Planning a Shopping Trip

Stores are built to make money. Retailers may pride themselves on excellent customer service and entice us with special offers, but the bottom line is they need to get us into the store so we will spend our hard earned dollars with them. There’s nothing wrong with that concept. Enterprise makes the world go ’round.

Unfortunately retailers know too well our gotta-have-it-right-now attitude and busy lifestyles will deepen their profits. It’s up to us to change our attitude and guard ourselves from spending more than we must.  Adopting new ways to shop and changing how we provide for our families is a great start towards becoming prosperous.

Shopping on an empty stomach can not only be distracting, it can result in unplanned purchases. Have a snack before entering the grocery store. Even thrifty people have ended up with a bag of chips or cookies in their buggy at their stomach’s request. The key is to stay focused and not be rushed or stressed. This means going alone when possible.

Many people plan shopping trips while the kids are in school. Others employ the help of friends and family. My sister has shopped at the crack of dawn on Sunday mornings for years. She says the store is quiet, fully stocked and her son and husband aren’t sneaking unplanned purchases into the shopping cart.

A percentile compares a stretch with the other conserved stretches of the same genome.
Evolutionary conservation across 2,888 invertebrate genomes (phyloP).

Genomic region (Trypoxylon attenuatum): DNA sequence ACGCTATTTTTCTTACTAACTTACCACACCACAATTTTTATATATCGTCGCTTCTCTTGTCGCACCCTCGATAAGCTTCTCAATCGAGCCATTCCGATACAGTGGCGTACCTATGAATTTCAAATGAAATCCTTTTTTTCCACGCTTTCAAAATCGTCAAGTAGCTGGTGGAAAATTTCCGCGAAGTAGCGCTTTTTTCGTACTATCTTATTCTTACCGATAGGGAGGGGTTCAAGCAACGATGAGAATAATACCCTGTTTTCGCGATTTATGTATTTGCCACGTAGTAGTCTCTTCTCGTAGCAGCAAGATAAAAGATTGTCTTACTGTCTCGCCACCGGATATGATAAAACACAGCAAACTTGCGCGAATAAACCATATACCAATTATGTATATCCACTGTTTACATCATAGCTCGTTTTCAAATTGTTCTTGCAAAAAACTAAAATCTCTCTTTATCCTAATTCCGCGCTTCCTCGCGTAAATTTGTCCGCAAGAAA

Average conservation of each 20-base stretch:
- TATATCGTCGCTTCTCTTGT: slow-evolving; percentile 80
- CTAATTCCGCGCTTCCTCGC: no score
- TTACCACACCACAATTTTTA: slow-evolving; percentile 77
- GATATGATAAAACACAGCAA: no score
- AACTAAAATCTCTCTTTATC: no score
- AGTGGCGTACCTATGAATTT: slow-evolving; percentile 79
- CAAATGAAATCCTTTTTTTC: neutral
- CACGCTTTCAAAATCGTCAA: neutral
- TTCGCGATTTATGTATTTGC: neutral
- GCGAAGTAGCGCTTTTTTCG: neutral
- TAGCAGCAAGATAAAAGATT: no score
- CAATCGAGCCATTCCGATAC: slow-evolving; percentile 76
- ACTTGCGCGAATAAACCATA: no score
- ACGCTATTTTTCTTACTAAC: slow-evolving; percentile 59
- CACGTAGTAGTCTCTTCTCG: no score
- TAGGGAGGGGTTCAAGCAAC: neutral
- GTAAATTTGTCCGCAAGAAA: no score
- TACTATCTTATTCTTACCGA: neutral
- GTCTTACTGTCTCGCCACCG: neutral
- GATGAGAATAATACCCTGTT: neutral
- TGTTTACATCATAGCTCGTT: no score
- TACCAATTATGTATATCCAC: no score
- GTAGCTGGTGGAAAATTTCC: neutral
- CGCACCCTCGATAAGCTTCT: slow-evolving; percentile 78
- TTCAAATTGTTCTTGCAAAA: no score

I know too well that trying to keep up with a toddler while shopping for savings can be a distraction. It’s not always feasible to head to the store without children so if you must take them with you, explain that you are only buying what’s on the list and never give in to whining or begging. For the older ones, give them their own shopping list of items and let them help you. Shopping can be a great learning tool for school-aged children.

Grocery retailers and manufacturers spend a lot of money on research to better understand the shopper. Analysts are hired to tell how consumers make purchases, what pattern we walk through the store, where our eyes look and our hands reach. When we’re too busy to create a shopping list, have no planned budget or we’re too rushed to even notice shelf prices, the merchants win. It doesn’t have to be this way. With a little knowledge and good judgment we can save our money by understanding the retailers’ strategies.


When is your favorite time to shop? Do you have a shopping plan that saves money? Use the comments below to share your shopping strategies.

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Shari is a freelance writer and speaker specializing in the topics of starting a home business, living richly on less, and the challenges of raising children while doing both.

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